Japanese finances under a microscope as budget goes before parliament

Japanese finances under a microscope as budget goes before parliament

Japan’s parliament is expected to approve the government’s 2018 budget today, marking six straight years of record budget growth amid regional tensions and questions over debt sustainability. A rapidly ageing population and a slow-growth economy have forced the government to increase spending on areas such as education, aged care and defence. While central bank efforts have

Photo: Reuters/Thomas White

Japan’s parliament is expected to approve the government’s 2018 budget today, marking six straight years of record budget growth amid regional tensions and questions over debt sustainability.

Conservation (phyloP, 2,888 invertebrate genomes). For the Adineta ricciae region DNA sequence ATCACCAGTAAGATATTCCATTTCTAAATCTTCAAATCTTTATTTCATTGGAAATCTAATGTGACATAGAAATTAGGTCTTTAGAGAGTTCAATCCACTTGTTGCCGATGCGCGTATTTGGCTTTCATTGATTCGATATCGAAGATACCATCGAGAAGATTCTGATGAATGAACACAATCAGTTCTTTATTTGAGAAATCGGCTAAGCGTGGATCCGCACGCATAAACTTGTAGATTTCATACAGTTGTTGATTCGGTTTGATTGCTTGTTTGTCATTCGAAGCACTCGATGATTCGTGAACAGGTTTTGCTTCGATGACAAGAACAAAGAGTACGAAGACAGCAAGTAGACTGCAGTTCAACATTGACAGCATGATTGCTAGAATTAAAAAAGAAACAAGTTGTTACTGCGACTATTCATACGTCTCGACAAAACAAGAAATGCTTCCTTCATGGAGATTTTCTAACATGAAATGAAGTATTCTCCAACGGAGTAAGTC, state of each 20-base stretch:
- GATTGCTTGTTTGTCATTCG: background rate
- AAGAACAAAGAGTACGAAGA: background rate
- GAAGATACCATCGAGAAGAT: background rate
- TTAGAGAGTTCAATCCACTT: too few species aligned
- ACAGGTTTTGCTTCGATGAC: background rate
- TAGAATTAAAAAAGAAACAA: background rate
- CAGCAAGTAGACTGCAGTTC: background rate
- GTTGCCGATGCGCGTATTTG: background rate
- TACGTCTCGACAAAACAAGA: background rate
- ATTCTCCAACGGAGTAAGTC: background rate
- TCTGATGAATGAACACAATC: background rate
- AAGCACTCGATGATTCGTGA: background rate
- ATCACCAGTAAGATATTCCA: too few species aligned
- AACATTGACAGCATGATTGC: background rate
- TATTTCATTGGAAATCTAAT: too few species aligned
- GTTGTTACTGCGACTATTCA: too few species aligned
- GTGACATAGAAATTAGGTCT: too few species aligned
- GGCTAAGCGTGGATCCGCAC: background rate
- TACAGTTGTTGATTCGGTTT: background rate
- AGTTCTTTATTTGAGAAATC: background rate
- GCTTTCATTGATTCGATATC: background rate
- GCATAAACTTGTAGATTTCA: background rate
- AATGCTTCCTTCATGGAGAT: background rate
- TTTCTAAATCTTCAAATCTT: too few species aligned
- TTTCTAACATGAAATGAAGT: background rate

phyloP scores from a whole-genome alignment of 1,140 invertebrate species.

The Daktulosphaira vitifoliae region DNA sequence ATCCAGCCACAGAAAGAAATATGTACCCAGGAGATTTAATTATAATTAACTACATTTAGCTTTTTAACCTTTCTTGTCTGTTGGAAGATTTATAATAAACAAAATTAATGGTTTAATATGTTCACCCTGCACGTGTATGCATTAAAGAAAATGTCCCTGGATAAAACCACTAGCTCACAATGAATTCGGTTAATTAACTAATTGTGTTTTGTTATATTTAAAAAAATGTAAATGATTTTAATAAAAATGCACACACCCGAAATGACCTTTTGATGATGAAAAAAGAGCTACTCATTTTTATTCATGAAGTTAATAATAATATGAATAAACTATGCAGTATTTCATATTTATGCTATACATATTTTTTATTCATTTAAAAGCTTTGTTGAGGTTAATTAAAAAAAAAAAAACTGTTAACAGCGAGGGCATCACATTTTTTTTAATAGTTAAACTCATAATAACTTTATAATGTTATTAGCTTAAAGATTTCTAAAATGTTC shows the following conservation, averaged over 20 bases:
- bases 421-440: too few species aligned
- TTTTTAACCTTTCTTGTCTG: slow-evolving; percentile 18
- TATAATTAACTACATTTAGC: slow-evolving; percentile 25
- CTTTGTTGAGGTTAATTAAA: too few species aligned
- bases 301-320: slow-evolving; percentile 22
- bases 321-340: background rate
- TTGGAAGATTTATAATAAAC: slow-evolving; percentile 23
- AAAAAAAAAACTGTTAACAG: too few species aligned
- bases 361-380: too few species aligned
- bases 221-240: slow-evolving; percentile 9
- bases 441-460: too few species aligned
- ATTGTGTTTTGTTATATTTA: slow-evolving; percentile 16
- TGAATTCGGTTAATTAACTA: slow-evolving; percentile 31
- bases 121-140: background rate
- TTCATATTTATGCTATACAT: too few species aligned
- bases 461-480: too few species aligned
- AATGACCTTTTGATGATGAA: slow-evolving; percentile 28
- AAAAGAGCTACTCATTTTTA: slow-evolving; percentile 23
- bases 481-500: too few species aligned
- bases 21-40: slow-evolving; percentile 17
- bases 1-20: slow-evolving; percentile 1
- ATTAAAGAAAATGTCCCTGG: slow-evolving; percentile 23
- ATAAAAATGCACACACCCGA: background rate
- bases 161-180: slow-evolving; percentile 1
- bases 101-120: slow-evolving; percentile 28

A rapidly ageing population and a slow-growth economy have forced the government to increase spending on areas such as education, aged care and defence. While central bank efforts have allowed the government to borrow cheaply, Tokyo’s apparent dependence on unsustainable fiscal stimulus has made investors uneasy.

Already worth twice the size of the economy Japan’s $5 trillion economy, public debt levels continue to increase. Indeed, defence spending is set to reach record levels in 2018 amid sustained weapons procurement in the face of dual threats from North Korea and—over the long-term—China.

Despite questions over its sustainability, parliament will approve the 2018 budget today. North Korea’s continued posturing and progressing nuclear program will likely cause increased defence spending over the short-term. Long-term, expect Japan to address its financial situation, accounting for rising social welfare expenditure and debt servicing costs.

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